Today’s episodlet is a tie in to episode 36 when we pit Joseph Mengele against his boss, Rudolf Höss. The reason for this episode is in large part due to my Facebook fans of Battle Ground History. Listeners Ricky G and Brian M both thought that my omission of the early days of the life of Mengele would have been interesting in understanding how a person could actually develop into the evil man he became. I listened so here we go.
Joseph was born into a pretty well to do family in Gunzburg, Bavaria, Germany on March 16, 1911. His parents Karl and Walburga had three children with Joseph being the oldest of three brothers, Karl Jr. and Alois. The Karl Mengele & Sons farm-machinery company of Gunzburg was a major employer of the town and well respected as were the members of the Mengele family. In an article published by the New York Times in 1996, they write how the name Mengele has caused problems for the town. The company still exists and employs around 10% of the working people in Gunzburg.
Interviews with citizens of the town, some who knew Joseph, were perplexed as to how he became the monster he was to become. As a Protestant minister said, “The Mengele’s have always been a good Christian family. The company was a good reputation. He must have forgotten where he came from.” A statement from the town at the 50th anniversary of Adolph Hitler’s rise to power in 1983 said, “As long as he lived in Gunzburg, nothing negative was known about him. On the contrary.”
Others have tried to rationalize his behavior, some even praising him like a former schoolteacher of Mengele’s, Josef Baumeister. He wrote a poem to his former student entitled, “To Joseph Mengele” where he says, “Your homeland will not throw stones at you.” In a different tact, an employee of the Mengele company was quoted as saying “Why pick on Gunzburg? He could have been born in Italy, in America or in Hamburg.”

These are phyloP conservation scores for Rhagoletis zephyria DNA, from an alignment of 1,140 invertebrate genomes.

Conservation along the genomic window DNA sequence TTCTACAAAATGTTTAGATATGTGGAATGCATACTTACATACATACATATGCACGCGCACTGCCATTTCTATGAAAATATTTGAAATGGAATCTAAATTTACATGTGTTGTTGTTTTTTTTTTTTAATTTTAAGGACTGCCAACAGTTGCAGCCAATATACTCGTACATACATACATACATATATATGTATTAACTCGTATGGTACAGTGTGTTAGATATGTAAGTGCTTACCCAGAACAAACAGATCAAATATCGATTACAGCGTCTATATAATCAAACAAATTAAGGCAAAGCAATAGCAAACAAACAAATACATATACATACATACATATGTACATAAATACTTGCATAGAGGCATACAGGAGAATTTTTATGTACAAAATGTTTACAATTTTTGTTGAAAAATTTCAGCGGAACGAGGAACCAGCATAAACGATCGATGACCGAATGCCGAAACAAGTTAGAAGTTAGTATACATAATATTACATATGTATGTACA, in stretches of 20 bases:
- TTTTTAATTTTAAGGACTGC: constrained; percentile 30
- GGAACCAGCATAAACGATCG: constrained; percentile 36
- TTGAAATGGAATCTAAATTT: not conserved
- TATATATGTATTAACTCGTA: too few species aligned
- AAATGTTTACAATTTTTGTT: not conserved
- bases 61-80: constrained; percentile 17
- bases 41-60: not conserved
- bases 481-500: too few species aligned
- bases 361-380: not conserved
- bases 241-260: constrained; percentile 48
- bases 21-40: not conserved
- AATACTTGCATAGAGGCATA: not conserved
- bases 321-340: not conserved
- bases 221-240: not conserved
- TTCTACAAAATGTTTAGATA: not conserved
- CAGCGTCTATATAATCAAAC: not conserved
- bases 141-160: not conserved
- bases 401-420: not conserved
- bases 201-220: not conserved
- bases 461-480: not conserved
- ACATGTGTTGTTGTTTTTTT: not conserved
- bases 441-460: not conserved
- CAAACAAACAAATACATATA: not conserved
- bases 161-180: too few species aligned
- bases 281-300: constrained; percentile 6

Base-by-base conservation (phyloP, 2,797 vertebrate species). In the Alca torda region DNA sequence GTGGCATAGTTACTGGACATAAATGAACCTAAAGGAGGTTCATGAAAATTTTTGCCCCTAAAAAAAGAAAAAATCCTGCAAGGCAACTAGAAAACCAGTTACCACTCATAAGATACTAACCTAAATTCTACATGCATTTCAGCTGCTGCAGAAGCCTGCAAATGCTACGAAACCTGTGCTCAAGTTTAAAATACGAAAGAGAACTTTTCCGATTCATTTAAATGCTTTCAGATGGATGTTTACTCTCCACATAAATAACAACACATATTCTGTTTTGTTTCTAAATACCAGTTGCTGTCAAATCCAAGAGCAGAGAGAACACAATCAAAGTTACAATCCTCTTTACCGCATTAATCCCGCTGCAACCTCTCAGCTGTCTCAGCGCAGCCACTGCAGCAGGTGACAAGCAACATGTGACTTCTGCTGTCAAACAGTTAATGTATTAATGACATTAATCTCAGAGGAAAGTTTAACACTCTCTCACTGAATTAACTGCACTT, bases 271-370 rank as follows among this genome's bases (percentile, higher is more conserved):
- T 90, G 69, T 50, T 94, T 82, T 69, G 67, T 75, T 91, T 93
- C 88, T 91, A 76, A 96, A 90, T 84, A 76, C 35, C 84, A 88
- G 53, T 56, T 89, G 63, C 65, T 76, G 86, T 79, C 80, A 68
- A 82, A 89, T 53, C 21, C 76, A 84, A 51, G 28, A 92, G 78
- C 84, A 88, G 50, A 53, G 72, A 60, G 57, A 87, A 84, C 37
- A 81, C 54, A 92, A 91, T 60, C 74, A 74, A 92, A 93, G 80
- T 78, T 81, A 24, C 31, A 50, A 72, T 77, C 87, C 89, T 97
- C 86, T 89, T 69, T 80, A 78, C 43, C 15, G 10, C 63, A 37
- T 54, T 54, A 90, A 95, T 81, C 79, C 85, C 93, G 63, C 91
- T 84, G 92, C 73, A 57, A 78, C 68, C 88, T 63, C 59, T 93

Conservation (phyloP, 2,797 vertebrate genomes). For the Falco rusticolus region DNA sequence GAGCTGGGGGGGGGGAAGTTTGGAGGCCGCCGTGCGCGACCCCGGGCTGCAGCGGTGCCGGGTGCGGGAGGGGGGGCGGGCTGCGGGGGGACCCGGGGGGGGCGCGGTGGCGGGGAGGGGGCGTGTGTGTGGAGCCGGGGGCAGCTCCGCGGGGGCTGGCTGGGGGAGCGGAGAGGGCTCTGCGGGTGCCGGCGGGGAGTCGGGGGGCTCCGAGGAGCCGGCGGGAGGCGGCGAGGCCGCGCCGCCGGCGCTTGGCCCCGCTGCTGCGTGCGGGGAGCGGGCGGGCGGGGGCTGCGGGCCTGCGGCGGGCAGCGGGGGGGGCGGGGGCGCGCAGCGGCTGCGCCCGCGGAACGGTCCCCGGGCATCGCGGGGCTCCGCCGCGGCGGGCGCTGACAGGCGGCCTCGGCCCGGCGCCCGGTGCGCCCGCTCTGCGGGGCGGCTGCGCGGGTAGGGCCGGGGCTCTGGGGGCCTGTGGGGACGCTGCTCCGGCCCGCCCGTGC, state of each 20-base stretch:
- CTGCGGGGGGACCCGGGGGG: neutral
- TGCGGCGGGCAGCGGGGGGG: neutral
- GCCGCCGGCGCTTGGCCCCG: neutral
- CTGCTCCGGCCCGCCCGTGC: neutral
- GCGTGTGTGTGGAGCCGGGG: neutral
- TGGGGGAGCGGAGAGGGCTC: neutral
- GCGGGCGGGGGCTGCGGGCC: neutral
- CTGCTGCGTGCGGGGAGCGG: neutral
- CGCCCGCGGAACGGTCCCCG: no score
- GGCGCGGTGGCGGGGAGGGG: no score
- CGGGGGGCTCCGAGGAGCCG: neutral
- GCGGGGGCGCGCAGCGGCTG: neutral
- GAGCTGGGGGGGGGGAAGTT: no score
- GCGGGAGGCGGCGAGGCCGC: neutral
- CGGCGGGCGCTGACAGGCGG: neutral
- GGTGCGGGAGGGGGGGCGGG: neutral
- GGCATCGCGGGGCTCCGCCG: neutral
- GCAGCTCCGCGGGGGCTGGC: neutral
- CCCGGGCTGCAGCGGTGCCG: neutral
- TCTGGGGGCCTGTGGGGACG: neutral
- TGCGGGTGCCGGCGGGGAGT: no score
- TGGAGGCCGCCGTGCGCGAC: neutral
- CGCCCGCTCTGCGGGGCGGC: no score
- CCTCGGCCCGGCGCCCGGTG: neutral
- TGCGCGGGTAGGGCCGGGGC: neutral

I can only imagine how difficult it must be for the inhabitants of the city to come to grips with the heinous crimes committed by someone from their town who showed no signs of sociopathic behavior. After the finding of his bones in Brazil in 1985 another article from the New York Times was published entitled What Made This Man? Mengele, by author Robert Jay Lifton. In it, he questions how someone with such a non-descript background could do what he did.
Here is a paragraph describing him at Auschwitz. “Prisoners were struck by the stark contrast between his calm, playful manner and the horror of what he was doing. Occasionally, though, his detachment could give way to outbreaks of rage and violence, especially when he encountered resistance to his sense of ”the rules.” In one instance, a mother refused to be separated from her teenage daughter and scratched the face of the SS trooper who tried to enforce Mengele’s decision. Mengele drew his gun and shot both the woman and her child. Still raging, he ordered that all the people from that transport whom he had previously selected as workers be sent to the gas chamber.”
Compare this to the comment that there were “no apparent signs of aberrant behavior prior to the Nazis and Auschwitz.” But there may be a clue in this insight from the article, “According to an Auschwitz friend and fellow-SS physician, Mengele espoused the visionary SS ideology that the Nordic race was the only truly creative race, that it had been weakened by Christian morality of Jewish origin, and that Germany needed to revert to ancient German myths in creating an SS ”order” to purify the Nordic race. According to his friend, Mengele was an extreme anti-Semite, ‘’fully convinced that the annihilation of the Jews is a provision for the recovery of the world and Germany.’’ And Mengele considered these views to be scientifically derived.”